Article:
Posts Tagged ‘We Have Always Lived In The Castle’

website-logoHi Folks!  One of today’s WiHM interviews is with the super nice Gwendolyn Kiste. Gwendolyn is primarily a short fiction writer and you’ll find her her work in places like Nightmare Magazine and Lamplight.  I’m super thrilled to have bumped into Gwendolyn recently on  Facebook and honoured to have her stop by my blog for a chat!


Q. Tell us a little about yourself and your background?

GK: My background is a bit of a mosaic. Over the last fifteen years, I produced and directed horror films, operated a Goth/punk clothing line, launched a Halloween website, worked in the nonprofit sector, and instructed acting classes for teenagers until my eyes bled. I also have a graduate degree in social psychology and taught university-level courses for a few semesters.

All the while, my love of horror was always there, in the movies I made, the clothes I wore, even the horror-centric research papers I wrote in graduate school. My parents were married on Halloween (back in the early 1980s before it was as trendy as it is now), so I always say the macabre runs in my blood.

Q. What draws you to horror generally, and was there a defining moment where something made you think “Fuck it, I’m writing a horror story!”?  

GK: Everyone in my life is a horror fan, so in my little slice of the world, there’s nothing strange or subversive about it. To me, horror feels like coming home. I’ve been writing weird and creepy stories since I was about five or six, and I really need to excavate my parents’ basement someday to see if I can locate those early and now-yellowed manuscripts. I can’t remember the first horror story, though I’m sure I bundled it up with a terribly hand-drawn cover and sold it to my parents for a dollar. I was always a consummate capitalist when it came to my writing.

In terms of what draws me to horror, there’s something truly transcendent about terror. When you’re watching a horror film or TV show or reading a horror story, you experience something ghastly and unnerving and distressing, but here’s the thing: you always survive. In that way, every horror experience is like a resurrection. You go in as one person, and if the story or show does its job, you come out the other side, a survivor who will never quite be the same.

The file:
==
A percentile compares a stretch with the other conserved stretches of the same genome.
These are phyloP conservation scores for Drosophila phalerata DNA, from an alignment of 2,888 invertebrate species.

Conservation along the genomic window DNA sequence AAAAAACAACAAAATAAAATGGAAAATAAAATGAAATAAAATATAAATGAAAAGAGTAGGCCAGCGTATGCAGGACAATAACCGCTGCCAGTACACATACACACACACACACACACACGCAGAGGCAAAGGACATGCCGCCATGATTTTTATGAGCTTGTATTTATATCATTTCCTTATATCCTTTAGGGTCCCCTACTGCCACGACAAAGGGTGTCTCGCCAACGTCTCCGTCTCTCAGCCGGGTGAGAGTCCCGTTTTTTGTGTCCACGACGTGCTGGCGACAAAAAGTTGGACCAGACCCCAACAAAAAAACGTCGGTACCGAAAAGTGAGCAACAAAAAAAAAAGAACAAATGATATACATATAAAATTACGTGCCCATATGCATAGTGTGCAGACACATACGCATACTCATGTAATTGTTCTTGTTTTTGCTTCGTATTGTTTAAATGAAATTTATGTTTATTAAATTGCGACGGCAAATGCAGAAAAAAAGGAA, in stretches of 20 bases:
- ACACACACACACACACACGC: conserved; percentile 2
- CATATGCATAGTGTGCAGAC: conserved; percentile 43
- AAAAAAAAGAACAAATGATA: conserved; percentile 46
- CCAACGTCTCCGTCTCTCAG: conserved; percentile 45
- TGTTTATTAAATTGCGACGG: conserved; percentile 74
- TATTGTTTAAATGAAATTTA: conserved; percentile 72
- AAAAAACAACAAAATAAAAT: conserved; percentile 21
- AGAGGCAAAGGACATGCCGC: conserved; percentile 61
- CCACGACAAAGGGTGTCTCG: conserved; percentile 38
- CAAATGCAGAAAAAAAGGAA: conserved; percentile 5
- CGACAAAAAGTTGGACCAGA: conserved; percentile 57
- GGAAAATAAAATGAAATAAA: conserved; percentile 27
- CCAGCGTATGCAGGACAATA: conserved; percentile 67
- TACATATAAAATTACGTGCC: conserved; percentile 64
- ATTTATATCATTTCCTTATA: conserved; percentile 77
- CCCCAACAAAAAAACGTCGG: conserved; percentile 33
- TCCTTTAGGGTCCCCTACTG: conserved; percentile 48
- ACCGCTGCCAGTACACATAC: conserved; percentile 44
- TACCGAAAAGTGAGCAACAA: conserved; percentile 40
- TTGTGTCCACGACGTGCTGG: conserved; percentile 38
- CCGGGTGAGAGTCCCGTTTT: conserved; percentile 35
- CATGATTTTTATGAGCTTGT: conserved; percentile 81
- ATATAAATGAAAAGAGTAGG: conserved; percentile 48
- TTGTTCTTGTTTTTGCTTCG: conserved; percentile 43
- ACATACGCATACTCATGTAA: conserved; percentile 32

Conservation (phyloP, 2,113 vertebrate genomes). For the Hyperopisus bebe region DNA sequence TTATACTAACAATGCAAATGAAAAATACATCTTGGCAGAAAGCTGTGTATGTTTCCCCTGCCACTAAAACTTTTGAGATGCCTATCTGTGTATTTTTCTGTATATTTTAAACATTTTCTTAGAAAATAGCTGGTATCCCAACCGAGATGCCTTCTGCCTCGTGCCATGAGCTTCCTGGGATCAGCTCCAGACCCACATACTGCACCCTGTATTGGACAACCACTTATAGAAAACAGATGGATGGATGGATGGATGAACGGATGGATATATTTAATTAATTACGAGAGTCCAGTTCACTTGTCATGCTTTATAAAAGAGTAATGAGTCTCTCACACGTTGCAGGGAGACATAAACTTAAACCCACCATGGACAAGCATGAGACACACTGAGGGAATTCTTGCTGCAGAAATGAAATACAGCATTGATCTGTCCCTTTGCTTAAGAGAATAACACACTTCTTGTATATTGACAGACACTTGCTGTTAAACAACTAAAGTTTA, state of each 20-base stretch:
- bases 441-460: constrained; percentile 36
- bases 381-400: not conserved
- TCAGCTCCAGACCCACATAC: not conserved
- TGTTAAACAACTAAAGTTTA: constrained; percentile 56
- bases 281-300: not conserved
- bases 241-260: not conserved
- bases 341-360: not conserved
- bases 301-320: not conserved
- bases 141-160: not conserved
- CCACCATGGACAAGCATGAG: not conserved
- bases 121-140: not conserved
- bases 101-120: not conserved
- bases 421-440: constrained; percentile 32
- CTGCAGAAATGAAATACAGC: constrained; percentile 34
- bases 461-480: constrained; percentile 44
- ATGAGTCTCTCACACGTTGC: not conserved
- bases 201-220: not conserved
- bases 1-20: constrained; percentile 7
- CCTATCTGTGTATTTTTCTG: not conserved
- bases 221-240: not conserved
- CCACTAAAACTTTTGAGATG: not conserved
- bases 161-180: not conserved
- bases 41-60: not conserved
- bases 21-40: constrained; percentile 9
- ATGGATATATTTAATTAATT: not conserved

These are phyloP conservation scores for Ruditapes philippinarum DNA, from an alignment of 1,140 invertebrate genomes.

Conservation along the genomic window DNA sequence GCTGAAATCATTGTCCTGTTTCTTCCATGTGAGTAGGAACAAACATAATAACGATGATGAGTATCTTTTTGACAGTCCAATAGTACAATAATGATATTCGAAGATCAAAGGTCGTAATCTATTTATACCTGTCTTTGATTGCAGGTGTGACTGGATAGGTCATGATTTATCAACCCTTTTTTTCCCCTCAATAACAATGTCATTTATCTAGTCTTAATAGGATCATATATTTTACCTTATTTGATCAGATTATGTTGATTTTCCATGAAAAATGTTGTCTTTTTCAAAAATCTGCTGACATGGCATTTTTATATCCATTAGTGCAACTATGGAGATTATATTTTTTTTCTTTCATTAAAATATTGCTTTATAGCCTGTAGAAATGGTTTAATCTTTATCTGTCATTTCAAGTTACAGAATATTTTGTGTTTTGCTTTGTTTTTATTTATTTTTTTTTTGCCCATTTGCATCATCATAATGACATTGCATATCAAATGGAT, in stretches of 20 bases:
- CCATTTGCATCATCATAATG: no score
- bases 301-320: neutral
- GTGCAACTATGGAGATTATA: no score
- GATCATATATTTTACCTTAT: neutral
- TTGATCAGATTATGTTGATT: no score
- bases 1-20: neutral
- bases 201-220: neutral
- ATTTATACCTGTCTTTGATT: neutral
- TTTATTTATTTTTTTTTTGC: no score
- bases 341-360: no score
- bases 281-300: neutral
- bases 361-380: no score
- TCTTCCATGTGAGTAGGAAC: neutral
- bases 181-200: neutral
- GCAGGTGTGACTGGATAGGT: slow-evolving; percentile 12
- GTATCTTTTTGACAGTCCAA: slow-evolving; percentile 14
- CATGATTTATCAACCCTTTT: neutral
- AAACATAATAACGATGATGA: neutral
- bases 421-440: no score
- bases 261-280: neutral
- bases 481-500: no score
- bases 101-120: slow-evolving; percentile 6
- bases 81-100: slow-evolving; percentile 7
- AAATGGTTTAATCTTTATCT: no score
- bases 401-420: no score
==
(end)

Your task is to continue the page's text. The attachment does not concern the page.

Q. What is your favourite horror story and what about it specifically rustled your jimmies? 

GK: There are so many good ones that it’s hard to choose. In terms of more literary horror, I love Ray Bradbury’s stories in The October Country, in particular “The Lake.” It’s a coming-of-age tale wrapped in a ghost story wrapped in the best and most horrifying nostalgia I’ve ever read.

Another of the earliest horror stories to get lodged under my skin was “The Professor’s Teddy Bear” by Theodore Sturgeon. I was around ten years old when I read it, probably a few years too young for a blood-drinking, time-bending alien-teddy-bear, but either way, it turned my mind inside out. Since then, I’ve (thankfully) never been the same.

Q. What have you written? And what is your personal favourite of your own work?

GK: All my published work has been short fiction so far, mostly horror with some fantasy and a little bit of science fiction in there as well. My personal favorites at this point are both horror: “Ten Things to Know About the Ten Questions,” published in September at Nightmare Magazine, and “The Clawfoot Requiem,” which appeared last year in LampLight. Both stories deal with devastating personal losses and issues of conformity, and the female protagonists are thorny, difficult characters who were incredibly fun to write.

Q. Do you have a favourite form or media for story telling?  E.g Short story, Novel, Audio drama or podcast, audiobook

GK: Short stories have always been—and probably always will be—my favorite. However, I love all forms of storytelling. In particular, I’ve become a huge fan of horror podcasts. I’ve always loved radio, and growing up, I would lament how the days of great broadcasts, like the stories Orson Welles did in the 1930s, were long gone. But now with podcasts, I feel as though we’re really reclaiming that storytelling medium.

Q. What are you working on at the minute?

GK: Finishing up edits on a few short stories, and also possibly working on a novel. I say “possibly” because it’s still relatively new, so for now, I speak in only hushed tones about it, out of fear of scaring it off. Young projects can be so delicate.

Q. Who is your favourite woman writer?

GK: Shirley Jackson. My beat-up copy of We Have Always Lived in the Castle travels with me almost everywhere I go. I periodically try to analyze the prose and dissect exactly what it is I love about it, but every time, I get so swept up in the story that I forget I’m supposed to be “working.” That’s incredible to me: despite having read the story dozens of time, I can still lose myself in it. Even with the recent resurgence of her work, Shirley Jackson will always be under-appreciated, given what a true genius she was.

Q. Are there any projects involving other women that you’re looking forward to or would like to get on board with?

GK: I have a couple women-centric anthologies on my to-read list, including She Walks in Shadows. I’m also on the lookout for any publications coming out for Women in Horror Month, including the February issue of The Sirens Call, which is always a lot of fun.

On the personal side of things, I’ve been talking with two of my writer friends, Brooke Warra and Scarlett R. Algee, about launching a shared world project that would focus on a girls school that tries, and often fails, to reform adolescent witches. However, that’s down the road, and probably won’t launch until 2018 at the earliest.